“We are not at war with flesh and blood, but we are at war for flesh and blood.”
My friend Laura wrote this from Thailand where she and her team are in the thick of rescuing children from sexual slavery. There is so much power and truth in this little sentence, and it continues to haunt me.
Sometimes I forget that we are not at war WITH flesh and blood. The pimps, the complicit police, the structures that deny victims justice… Sometimes I want to do battle with them, shrieking and clawing until people listen and things start to change. My heart hardens against sexual predators and lawmakers who prioritize politics over people, and then I know I have lost my way. While there must still be consequences for injustice and abuse, the war is not against people. They are like me: broken and victims themselves of abuse, fear, pride, and sin. They are not the enemy.
Sometimes I forget that we are at war FOR flesh and blood. People get minimized into issues, and ethics are violated for the sake of the cause. Sometimes I can’t see the one in the thousands and thousands. I feel overwhelmed by the magnitude of the problem and become paralyzed to do anything at all. But when I remember that this war is for real people, the one matters and the small way I can contribute is significant.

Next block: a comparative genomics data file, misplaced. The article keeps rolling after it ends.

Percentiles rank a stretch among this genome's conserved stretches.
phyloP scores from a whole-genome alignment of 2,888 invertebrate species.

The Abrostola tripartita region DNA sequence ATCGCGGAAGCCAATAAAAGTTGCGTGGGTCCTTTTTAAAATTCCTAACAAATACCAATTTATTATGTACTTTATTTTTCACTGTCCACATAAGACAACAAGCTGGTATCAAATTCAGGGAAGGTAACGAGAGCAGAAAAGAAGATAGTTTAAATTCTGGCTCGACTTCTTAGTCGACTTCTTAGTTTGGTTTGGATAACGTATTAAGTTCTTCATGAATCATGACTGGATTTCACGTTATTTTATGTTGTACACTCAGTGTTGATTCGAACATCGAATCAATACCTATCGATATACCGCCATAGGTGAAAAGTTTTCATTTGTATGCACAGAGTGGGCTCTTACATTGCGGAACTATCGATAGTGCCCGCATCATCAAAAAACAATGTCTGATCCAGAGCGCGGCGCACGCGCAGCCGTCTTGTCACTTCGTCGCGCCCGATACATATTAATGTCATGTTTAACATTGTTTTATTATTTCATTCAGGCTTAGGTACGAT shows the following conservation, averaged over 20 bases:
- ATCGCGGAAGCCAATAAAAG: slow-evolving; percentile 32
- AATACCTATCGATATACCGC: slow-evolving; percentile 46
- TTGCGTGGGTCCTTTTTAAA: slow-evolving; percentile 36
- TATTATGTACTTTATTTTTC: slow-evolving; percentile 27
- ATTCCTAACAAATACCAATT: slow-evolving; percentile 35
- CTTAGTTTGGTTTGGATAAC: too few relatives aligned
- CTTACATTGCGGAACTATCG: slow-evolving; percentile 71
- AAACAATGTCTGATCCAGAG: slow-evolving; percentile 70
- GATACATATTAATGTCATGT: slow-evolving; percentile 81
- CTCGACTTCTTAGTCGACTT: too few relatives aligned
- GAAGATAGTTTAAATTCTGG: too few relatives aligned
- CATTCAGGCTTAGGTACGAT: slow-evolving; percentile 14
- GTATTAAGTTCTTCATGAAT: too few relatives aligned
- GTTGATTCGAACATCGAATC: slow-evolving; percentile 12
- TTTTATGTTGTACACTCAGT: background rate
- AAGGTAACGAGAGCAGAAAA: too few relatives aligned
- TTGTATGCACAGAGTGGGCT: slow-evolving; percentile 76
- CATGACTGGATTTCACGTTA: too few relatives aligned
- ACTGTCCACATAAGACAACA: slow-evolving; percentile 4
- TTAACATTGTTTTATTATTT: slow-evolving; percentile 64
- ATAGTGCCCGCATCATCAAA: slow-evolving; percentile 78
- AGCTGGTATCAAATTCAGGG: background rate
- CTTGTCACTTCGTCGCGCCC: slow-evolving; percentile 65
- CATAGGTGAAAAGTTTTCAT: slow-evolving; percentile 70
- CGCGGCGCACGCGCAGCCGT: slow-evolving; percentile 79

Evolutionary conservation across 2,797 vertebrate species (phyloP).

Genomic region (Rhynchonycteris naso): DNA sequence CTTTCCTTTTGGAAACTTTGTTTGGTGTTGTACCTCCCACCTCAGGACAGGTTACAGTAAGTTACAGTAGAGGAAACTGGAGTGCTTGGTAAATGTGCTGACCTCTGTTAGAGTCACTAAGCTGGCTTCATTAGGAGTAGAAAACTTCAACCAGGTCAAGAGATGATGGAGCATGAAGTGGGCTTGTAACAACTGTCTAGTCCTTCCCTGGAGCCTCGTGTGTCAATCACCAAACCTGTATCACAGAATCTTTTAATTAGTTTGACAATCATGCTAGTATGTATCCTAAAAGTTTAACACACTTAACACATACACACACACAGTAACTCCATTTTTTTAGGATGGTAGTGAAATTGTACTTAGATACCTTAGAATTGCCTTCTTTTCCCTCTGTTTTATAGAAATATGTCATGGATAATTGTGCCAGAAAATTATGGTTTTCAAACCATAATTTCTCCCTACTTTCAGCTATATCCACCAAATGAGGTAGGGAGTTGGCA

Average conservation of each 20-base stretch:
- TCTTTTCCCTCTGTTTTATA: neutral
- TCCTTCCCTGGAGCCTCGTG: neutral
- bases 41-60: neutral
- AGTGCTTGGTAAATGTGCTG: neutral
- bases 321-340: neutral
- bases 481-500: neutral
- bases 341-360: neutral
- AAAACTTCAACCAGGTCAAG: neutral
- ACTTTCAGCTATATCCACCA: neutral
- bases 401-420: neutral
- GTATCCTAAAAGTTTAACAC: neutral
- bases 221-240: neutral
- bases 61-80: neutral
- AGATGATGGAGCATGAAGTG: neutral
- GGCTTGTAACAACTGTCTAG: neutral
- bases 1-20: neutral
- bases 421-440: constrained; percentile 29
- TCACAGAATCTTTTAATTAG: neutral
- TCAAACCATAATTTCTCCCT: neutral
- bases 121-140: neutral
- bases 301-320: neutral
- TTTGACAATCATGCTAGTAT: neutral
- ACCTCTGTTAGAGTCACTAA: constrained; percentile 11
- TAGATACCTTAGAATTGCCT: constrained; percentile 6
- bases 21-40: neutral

What is beginning to be clear to me is that this is how Jesus approaches us too. He is not war with us. No matter how evil we act or how rebelliously we remain in our sin, his wrath isn’t pointed at us. His wrath is directed at the evil one bent on destroying us from within and without. Likewise, Christ is at war for us. He does not rest as he seeks to rescue individual people from despair and hopelessness. He never loses sight of the one in the crowd of humanity, and he stoops to reveal himself in smallest ways so that we will each know him intimately and personally.
To become like Jesus means seeing the world through his eyes. My natural inclination is to war against individuals for a cause. Jesus is teaching me to war against evil for the sake of individual people. I still find myself more often stumbling than walking upright, but at least I am learning to see the goal.